Population Considerations

The PA behaviour of persons who use wheelchairs is inherently difficult to measure due to the heterogeneous nature of the population, whereby different disability aetiologies responsible for the use of a wheelchair result in highly variable movement patterns. Common physical disabilities that require prolonged use of a wheelchair include spinal cord injury (SCI), amputation, multiple sclerosis, cerebral palsy and cerebrovascular disease. Currently, it is problematic to accurately equate PA into units of energy expenditure (EE), as EE varies significantly from person to person depending on body mass, type of physical disability and efficiency of movement. Due to movement being primarily restricted to the upper body, the energy cost of most exercise and activities of daily living performed by persons who use wheelchairs result in a considerably lower energy cost (−27%) than those reported in the general population [5, 6]. The smaller skeletal muscle mass activated to perform certain activities does not achieve the same whole-body metabolic rate. Metabolic equivalents (METS) are often used to express the energy costs of PA as multiples of resting metabolic rate (RMR) [7]. However, the conventional MET value (oxygen uptake of 3.5 mL kg−1 min−1) is not applicable for persons with a disability, as disuse/paralysis results in atrophy of leg fat-free mass (FFM) [8, 9]. RMR is influenced by FFM [10], which explains why RMR is reduced in persons with disabilities who use wheelchairs compared to adults without disabilities [11]. For example, commonly used equations to predict RMR in persons with spinal cord injury (SCI) overestimate measured requirements by 5–32% [12]. Considering RMR is the largest component of total daily energy expenditure (TDEE) (up to 80% for sedentary individuals [13]), error in the prediction of this component using existing algorithms for persons without disabilities can have profound implications for accurately predicting TDEE. Consequently, approaches that solely measure physical activity energy expenditure (PAEE) might have greater utility, particularly as this is the most malleable component of TDEE.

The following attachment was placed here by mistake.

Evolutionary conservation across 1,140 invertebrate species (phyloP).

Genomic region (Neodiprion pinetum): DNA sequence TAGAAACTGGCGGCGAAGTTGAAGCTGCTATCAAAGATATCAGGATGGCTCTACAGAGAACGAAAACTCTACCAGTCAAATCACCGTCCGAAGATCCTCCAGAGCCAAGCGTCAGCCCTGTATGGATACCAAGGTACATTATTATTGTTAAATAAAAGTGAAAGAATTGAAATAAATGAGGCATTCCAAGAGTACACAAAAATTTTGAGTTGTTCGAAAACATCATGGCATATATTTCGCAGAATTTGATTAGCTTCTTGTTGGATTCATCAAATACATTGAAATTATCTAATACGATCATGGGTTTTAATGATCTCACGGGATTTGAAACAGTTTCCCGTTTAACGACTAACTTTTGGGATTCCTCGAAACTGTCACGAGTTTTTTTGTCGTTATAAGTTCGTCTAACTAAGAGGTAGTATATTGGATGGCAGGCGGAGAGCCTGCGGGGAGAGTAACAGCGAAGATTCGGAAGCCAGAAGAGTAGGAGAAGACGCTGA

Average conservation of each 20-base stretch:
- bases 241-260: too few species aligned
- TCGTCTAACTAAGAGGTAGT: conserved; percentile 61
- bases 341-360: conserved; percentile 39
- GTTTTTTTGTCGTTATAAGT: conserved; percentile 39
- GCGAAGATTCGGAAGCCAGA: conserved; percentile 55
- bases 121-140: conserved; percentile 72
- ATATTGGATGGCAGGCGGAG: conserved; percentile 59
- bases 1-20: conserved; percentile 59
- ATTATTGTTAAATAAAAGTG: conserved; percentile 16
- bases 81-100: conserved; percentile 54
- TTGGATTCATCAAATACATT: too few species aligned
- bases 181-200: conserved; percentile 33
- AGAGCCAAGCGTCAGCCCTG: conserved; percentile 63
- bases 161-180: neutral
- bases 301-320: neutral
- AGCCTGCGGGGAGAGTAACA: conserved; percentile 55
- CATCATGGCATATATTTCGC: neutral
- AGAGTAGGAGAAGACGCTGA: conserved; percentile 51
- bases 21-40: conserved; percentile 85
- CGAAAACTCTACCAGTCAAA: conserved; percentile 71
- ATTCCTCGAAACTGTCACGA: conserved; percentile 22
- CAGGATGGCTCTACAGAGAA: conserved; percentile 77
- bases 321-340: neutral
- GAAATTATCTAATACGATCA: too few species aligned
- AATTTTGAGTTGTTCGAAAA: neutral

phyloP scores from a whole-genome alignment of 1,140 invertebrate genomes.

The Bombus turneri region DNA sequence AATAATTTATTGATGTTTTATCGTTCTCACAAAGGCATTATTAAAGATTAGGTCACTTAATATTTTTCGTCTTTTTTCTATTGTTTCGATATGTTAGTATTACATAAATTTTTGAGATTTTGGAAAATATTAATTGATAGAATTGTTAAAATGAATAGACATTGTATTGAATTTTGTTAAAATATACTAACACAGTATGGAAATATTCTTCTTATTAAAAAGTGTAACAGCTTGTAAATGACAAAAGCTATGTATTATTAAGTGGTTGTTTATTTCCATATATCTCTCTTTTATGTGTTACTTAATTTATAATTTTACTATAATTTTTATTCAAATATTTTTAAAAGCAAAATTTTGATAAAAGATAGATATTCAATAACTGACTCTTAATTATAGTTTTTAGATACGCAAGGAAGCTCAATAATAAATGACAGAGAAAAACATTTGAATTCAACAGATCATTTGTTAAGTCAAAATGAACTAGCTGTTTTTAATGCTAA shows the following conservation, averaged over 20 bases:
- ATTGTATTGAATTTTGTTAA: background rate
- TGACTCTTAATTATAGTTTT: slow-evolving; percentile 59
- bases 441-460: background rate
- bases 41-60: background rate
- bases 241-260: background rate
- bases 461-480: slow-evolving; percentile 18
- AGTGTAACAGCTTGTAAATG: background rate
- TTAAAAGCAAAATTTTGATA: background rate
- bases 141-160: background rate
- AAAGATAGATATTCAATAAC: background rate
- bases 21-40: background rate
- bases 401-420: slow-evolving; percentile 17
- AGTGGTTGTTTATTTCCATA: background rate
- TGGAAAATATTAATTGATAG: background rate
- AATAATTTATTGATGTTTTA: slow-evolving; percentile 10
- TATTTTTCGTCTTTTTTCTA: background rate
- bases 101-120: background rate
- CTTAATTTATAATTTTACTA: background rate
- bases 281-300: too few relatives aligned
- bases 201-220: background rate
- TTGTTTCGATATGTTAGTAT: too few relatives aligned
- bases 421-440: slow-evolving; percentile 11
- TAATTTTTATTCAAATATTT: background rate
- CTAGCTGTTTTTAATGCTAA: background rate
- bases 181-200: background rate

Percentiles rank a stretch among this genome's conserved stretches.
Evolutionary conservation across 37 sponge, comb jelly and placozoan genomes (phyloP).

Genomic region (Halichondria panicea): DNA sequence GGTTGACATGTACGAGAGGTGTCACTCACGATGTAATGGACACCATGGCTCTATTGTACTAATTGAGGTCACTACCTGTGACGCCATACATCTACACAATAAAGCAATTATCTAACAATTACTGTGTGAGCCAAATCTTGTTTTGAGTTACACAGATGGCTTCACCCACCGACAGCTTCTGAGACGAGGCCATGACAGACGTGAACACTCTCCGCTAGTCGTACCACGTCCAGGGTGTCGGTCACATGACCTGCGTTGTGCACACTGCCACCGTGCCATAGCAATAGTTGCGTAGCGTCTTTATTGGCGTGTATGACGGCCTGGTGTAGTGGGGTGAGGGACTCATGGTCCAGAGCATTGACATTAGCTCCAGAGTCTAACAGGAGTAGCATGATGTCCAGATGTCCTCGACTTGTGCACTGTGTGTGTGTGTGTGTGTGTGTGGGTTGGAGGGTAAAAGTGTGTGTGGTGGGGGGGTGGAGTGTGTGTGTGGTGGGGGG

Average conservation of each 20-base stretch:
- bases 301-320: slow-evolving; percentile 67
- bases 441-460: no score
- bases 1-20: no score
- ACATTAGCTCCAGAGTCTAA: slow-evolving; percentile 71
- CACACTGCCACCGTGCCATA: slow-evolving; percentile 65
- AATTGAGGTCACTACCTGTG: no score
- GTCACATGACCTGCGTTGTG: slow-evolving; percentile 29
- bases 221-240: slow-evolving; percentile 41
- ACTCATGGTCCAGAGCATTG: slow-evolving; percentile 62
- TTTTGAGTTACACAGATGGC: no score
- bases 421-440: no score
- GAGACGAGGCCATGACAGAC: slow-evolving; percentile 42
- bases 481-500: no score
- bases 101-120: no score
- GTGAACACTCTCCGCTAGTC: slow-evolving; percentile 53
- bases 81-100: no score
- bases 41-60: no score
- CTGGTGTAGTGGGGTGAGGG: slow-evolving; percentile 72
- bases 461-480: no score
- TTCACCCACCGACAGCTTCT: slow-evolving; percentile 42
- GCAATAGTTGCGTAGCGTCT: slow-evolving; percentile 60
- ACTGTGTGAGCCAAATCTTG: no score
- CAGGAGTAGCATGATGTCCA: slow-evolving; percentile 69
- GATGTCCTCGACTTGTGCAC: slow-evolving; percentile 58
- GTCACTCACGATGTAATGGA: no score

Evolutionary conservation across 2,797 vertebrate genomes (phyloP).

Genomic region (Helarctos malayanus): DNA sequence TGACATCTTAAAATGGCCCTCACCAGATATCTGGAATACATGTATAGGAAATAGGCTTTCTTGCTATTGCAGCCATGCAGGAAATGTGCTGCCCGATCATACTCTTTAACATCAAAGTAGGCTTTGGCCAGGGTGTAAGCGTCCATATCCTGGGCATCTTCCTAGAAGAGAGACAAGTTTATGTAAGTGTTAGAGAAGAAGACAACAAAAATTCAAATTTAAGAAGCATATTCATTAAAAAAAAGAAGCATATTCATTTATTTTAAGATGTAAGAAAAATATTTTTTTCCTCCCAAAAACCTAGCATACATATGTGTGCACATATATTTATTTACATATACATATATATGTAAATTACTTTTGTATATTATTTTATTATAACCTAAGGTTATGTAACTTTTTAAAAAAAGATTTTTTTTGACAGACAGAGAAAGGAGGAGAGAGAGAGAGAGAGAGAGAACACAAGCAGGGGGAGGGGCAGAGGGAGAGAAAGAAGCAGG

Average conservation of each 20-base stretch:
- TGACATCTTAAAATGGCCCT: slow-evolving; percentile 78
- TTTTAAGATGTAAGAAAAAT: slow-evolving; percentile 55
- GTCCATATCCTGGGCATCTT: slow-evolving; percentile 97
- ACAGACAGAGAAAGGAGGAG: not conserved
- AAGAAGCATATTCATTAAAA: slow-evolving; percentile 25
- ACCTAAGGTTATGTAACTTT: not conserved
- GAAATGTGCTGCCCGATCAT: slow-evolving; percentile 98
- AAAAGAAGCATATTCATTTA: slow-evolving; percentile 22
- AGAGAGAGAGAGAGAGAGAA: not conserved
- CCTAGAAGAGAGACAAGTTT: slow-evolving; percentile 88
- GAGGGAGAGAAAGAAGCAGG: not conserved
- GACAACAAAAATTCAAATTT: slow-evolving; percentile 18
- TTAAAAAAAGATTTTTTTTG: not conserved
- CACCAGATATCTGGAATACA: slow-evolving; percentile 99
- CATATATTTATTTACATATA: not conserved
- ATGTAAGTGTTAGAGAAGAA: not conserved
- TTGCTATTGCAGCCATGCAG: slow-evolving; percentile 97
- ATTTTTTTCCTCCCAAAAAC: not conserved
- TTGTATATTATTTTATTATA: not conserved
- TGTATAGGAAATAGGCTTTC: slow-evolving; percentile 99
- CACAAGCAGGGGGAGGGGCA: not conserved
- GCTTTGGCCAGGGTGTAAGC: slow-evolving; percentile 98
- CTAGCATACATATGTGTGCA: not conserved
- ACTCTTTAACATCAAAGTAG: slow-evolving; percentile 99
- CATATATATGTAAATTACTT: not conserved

Measurement Methods

The PA monitoring field is evolving at a rapid pace. However, the development of validated self-report and objective tools to quantify PA/EE in persons who use wheelchairs remains relatively under researched. It is not always feasible to use criterion methods (i.e. indirect calorimetry, observation, doubly labelled water) to measure free-living PA/EE, as these techniques require expensive/sophisticated equipment or are impractical for use outside of the laboratory. Therefore, this review provides an overview of the predominant methods of measuring PA/EE in persons who use wheelchairs. Specifically, we describe and review the different self-report and objective tools currently available whilst also considering their potential strengths and limitations.

Self-report Measures

Until recently, the quantification of free-living PA in persons who use wheelchairs had been reliant on outputs from self-report measures [14, 15]. Self-report questionnaires offer researchers an inexpensive and easy-to-administer method of measuring PA. However, these methods are reliant upon the accuracy of the participants’ memory and recall. Furthermore, it has been suggested that self-report measures fail to adequately quantify the lower end of the PA continuum [16, 17], suffer from floor effects (lowest score is too high for inactive respondents) and participant over-reporting [18]. Besides these general limitations, specific issues pertaining to the administration of the three predominant questionnaires (Table 1) used to predict components of PA in this population are discussed below. It is noteworthy that not all were developed and/or validated for persons who use wheelchairs.